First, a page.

PHAS proteins as mediators of the actions of insulin, growth factors and cAMP on protein synthesis and cell proliferation.
PHAS-I and PHAS-II are members of a newly discovered family of proteins that regulate translation initiation. PHAS-I is expressed in a wide variety of cell types, but it is highest in adipocytes, where protein synthesis is markedly increased by insulin. PHAS-II is highest in liver and kidney, where very little PHAS-I is found. PHAS proteins bind to eIF-4E, the mRNA cap-binding protein, and inhibit translation of capped mRNA in vitro and in cells. In rat adipocytes PHAS-I is phosphorylated in at least five sites, all of which conform to the consensus, (Ser/Thr)-Pro. Both PHAS proteins are phosphorylated in response to insulin or growth factors, such as EGF, PDGF and IGF-1. Phosphorylation in the appropriate site(s) promotes dissociation of PHAS/eIF-4E complexes. This allows eIF-4E to bind to eIF-4G (p220), thereby increasing the amount of the eIF-4F complex and the rate of translation initiation. Increasing cAMP promotes PHAS-I dephosphorylation and increases binding to eIF-4E. Unlike PHAS-I, PHAS-II is readily phosphorylated by PKA in vitro, suggesting that regulation of the two proteins differs. However, increasing cAMP in cells also promotes dephosphorylation of PHAS-II. Thus, PHAS proteins appear to be key mediators not only of the stimulatory effects of insulin and growth factors on protein synthesis, but also of the inhibitory effects of cAMP. Moreover, by controlling eIF-4E PHAS proteins may be involved in the control of cell proliferation, as increasing eIF-4E is mitogenic and can even cause malignant transformation of cells. MAP kinase readily phosphorylates both PHAS-I and PHAS-II in vitro, but inhibiting activation of MAP kinase does not attenuate the effects of insulin on increasing phosphorylation of the PHAS proteins in adipocytes or skeletal muscle. MAP kinase phosphorylates neither PHAS-I nor PHAS-II at a significant rate when the proteins are bound to eIF-4E. Therefore, the role of MAP kinase in promoting the dissociation of PHAS/eIF-4E complexes is not clear. Of several protein kinases tested, only casein kinase-II phosphorylated PHAS-I when it was bound eIF-4E. Indeed, the bound form of PHAS-I was phosphorylated more rapidly than the free form. However, it is unlikely that casein kinase II regulates either PHAS protein, as the major site (Ser111) in PHAS-I phosphorylated by casein kinase II in vitro is not phosphorylated in adipocytes, and PHAS-II is not a substrate for casein kinase-II. Pharmacological and genetic evidence indicates that the mTOR/p70S6K pathway is involved in the control of PHAS-I and -II. Thus, PHAS proteins may be mediators of the effects of this pathway on protein synthesis and cell proliferation.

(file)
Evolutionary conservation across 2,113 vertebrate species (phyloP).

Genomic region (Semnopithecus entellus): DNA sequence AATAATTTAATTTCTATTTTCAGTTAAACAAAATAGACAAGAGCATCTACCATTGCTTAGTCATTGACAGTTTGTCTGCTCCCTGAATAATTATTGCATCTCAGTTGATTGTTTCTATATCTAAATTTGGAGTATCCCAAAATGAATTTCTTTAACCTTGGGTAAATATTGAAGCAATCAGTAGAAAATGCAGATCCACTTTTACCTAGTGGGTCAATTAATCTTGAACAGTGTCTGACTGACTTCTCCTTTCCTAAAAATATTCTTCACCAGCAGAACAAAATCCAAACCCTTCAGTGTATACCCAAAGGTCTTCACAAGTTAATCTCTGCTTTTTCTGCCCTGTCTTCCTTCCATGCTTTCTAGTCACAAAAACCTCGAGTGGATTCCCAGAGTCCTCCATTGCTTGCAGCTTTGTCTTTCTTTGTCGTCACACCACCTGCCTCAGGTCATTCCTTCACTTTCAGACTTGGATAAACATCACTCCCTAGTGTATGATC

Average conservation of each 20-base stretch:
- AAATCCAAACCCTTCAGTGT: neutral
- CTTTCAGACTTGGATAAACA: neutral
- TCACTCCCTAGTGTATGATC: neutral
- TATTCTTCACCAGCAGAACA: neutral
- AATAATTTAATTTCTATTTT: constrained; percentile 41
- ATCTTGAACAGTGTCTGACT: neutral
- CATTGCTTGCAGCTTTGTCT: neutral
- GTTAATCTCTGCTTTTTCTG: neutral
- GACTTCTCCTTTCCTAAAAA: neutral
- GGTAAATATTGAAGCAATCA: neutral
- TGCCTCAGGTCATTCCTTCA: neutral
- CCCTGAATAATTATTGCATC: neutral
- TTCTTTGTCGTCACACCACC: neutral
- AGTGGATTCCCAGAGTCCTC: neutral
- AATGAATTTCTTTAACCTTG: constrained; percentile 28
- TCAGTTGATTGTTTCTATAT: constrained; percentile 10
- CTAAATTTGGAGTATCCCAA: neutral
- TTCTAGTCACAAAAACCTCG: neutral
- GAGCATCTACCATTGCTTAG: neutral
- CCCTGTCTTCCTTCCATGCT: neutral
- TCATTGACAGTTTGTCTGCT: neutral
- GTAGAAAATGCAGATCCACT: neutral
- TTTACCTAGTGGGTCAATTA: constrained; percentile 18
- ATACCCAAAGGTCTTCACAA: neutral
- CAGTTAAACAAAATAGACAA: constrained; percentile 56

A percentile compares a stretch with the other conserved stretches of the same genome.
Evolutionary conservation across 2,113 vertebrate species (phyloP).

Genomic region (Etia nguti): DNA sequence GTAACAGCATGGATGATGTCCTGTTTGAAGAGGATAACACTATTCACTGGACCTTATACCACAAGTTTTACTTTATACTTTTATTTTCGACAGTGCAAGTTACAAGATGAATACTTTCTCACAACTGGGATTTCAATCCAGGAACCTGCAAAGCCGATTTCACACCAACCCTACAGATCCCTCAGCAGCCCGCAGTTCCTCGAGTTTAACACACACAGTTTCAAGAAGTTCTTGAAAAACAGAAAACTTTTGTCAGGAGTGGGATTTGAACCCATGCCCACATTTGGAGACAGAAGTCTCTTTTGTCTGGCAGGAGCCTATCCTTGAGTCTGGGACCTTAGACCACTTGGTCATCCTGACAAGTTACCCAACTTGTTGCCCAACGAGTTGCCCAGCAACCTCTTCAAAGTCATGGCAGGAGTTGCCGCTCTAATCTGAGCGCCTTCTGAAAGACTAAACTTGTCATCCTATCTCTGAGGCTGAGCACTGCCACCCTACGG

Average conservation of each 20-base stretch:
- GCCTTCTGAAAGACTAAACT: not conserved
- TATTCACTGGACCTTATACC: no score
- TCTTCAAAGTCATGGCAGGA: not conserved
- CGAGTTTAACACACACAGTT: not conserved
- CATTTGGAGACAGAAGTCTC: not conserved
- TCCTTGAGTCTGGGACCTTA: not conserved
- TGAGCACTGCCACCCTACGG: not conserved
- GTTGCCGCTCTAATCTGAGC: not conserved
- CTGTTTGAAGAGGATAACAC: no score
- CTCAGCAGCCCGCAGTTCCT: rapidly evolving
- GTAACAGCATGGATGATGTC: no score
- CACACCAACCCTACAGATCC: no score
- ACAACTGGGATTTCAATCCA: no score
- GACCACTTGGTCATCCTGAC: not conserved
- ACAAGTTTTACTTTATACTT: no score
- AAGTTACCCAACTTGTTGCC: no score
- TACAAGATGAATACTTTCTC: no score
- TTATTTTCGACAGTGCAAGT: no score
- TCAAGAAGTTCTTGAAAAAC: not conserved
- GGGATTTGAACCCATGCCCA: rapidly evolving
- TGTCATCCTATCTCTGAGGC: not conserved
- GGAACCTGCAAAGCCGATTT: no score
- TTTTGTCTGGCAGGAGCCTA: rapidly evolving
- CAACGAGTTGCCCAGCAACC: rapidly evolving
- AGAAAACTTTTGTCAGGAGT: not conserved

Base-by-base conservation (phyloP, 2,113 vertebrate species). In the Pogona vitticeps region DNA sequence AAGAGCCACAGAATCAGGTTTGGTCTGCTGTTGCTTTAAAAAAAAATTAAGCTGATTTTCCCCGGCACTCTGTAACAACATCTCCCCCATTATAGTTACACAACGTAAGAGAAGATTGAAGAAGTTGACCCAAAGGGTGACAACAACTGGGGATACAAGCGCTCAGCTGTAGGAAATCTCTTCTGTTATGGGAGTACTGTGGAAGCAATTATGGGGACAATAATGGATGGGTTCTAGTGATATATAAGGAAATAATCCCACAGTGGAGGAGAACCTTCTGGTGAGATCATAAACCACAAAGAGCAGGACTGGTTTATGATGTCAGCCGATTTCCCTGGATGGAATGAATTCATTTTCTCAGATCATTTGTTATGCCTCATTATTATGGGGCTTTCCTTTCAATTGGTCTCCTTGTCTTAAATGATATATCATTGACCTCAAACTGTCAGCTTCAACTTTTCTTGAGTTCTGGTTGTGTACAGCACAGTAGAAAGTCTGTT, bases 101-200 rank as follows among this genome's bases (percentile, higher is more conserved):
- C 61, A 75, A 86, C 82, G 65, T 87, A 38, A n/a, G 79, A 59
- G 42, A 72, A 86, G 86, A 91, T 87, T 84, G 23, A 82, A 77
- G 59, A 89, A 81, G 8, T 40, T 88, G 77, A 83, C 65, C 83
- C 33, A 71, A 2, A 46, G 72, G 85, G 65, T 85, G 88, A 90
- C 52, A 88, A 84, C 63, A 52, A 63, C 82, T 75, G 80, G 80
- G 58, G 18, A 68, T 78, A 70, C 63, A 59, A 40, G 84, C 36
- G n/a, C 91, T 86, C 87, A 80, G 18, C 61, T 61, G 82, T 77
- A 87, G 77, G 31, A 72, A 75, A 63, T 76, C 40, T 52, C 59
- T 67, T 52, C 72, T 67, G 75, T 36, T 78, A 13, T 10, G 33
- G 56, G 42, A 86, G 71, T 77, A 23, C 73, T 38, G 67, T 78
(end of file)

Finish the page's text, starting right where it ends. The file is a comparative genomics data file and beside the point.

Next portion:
Lawrence, JC; Fadden, P; Haystead, TA; Lin, TA
Volume / Issue
Start / End Page
International Standard Serial Number (ISSN)